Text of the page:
With her size and skill, Wilson should have a powerful presence in the post next season. But she is also talented enough to step out and knock down perimeter jumpers. As a result, Staley doesn't intend to keep Wilson in one spot.
"We're going to move A'ja around," Staley said. "A'ja is going to play on the perimeter. Hopefully, we can take advantage of her skills when we insert her into the post play."
Remember, even without Wilson, the Gamecocks won 29 games this past season, second most in school history (30 in 1979-80), while the .853 winning percentage (29-5) established a new school mark. USC has won 25 or more games each of the last three seasons.
Moreover, USC's recruiting class was already rated No. 4 nationally before Wilson signed her letter of intent with Doniyah Cliney (Newark, N.J.), Bianca Cuevas (Bronx, N.Y.), Kaydra Duckett (Columbia) and Jatarie White (Charlotte, N.C.) signing in the fall.
The lengthy list of returning players includes All-America guard Tiffany Mitchell, just the second sophomore in SEC history to capture conference Player of the Year honors, rising senior Aleighsa Welch (first-team All-SEC by league's coaches in 2013-14), SEC Freshman of the Year Alaina Coates, SEC shot block leader Elem Ibiam and local product Asia Dozier.
USC could start a frontcourt consisting of Wilson (6-5), Coates (6-4) and Ibiam (6-4) next season, giving the Gamecocks one of the tallest and most athletic front lines in women's college basketball.
White, rated the No. 7 player and top center nationally for the 2014-15 signing class, stands 6-foot-4 and possesses offensive and defensive skills that rivals Wilson.
Final Four flair? Perhaps.
"We'll pass the bus test, if you will, because when we get off the bus, we'll have A'ja Wilson, Jatarie White, Alaina Coates and Elem," Staley said. "We'll probably be one of the biggest teams in the country. We're going to utilize our length to our advantage."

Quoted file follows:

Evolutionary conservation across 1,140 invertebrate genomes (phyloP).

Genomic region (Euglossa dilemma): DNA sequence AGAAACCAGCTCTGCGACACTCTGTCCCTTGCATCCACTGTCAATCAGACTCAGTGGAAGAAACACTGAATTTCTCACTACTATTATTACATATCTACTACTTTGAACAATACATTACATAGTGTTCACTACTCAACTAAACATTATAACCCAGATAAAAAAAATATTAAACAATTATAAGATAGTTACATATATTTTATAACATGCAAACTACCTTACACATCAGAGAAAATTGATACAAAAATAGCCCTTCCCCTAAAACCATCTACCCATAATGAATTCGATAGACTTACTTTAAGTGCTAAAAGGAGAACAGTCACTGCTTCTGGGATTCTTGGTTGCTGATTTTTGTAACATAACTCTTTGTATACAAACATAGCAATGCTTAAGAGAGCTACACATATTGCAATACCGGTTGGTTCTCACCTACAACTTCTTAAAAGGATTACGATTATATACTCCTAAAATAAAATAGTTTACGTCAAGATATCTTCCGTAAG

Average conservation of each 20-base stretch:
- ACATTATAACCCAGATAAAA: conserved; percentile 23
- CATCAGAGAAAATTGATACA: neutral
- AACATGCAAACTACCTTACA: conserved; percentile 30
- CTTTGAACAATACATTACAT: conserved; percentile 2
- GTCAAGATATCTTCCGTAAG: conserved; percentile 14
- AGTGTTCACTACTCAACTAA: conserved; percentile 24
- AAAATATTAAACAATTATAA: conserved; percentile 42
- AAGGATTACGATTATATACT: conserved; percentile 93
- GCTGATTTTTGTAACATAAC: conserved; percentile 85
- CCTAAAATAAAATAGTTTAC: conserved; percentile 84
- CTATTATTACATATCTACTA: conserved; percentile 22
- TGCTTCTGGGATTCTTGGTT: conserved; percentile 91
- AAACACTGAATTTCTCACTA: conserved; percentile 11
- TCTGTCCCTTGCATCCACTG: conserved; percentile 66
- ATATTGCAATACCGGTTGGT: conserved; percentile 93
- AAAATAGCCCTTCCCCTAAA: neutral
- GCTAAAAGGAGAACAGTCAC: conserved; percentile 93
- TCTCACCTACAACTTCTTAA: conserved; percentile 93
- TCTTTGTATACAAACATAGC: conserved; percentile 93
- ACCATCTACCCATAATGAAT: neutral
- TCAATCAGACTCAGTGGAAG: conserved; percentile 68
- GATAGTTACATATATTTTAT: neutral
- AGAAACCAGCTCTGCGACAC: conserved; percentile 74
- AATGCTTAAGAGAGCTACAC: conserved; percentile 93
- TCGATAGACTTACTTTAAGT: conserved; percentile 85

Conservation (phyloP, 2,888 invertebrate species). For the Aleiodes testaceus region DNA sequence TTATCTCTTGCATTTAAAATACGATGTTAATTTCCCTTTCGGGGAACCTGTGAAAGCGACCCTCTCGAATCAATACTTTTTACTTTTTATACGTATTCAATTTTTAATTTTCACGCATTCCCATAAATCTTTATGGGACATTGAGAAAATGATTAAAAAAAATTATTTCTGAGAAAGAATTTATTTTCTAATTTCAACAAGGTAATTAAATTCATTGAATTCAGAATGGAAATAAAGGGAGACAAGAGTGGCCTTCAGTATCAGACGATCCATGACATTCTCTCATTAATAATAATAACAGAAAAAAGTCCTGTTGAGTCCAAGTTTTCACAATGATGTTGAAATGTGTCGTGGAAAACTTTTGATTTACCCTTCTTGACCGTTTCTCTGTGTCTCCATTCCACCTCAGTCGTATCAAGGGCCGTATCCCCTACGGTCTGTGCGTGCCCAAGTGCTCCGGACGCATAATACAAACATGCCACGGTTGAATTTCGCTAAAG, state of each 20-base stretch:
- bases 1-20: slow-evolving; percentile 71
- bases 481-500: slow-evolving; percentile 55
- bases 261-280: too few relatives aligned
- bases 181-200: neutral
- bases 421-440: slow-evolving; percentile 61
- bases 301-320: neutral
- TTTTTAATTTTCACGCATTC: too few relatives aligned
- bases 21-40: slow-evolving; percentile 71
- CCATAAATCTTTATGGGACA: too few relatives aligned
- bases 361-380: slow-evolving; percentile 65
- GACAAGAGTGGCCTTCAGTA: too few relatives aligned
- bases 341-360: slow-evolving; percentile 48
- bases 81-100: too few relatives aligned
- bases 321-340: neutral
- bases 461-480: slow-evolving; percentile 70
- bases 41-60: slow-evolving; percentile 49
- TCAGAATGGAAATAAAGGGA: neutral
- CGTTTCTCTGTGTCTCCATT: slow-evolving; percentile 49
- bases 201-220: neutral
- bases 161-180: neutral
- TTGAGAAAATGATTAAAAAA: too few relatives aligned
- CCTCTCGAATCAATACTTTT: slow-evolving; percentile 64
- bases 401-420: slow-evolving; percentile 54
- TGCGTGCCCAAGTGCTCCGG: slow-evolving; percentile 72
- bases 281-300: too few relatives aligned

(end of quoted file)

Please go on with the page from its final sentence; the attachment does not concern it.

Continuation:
Wilson gets a head start on preparations for her much-anticipated college debut in November by earning a spot on the 12-member 2014 USA U18 National Team announced in late May. The team will compete in the 2014 FIBA Americas U18 championships at the US Olympic Training Center in Colorado Springs, Colo., from Aug. 6-10.
Wilson's head coach on Team USA? Staley, a three-time Olympic Gold medalist.
"I was very fortunate that A'ja Wilson did make the team," Staley smiled. "I get a chance to work with her. She is as every bit what I thought she would be as far as being a good teammate and being able to take over in certain situations in a game. She is very versatile. I get a head start working with her and I'm looking forward to it."
Staley will also serve as an assistant coach under Geno Auriemma, the acclaimed UConn head coach, for the top national team scheduled to compete at the 2014 FIBA World Championships in Istanbul, Turkey, from Sept. 27-Oct. 5.
"I am elated to work with the U18 USA team," said Staley, who confirmed a future home-and-home series with UConn. "They are truly impressionable. Our game is in a safe place because we had 29 wonderful kids. Unfortunately, only 12 get to go. But our future is bright in women's basketball."
-- The SEC announced in Destin the 2016 Women's Basketball Tournament will be held in Jacksonville, Fla. The 2015 tournament is set for North Little Rock, Ark.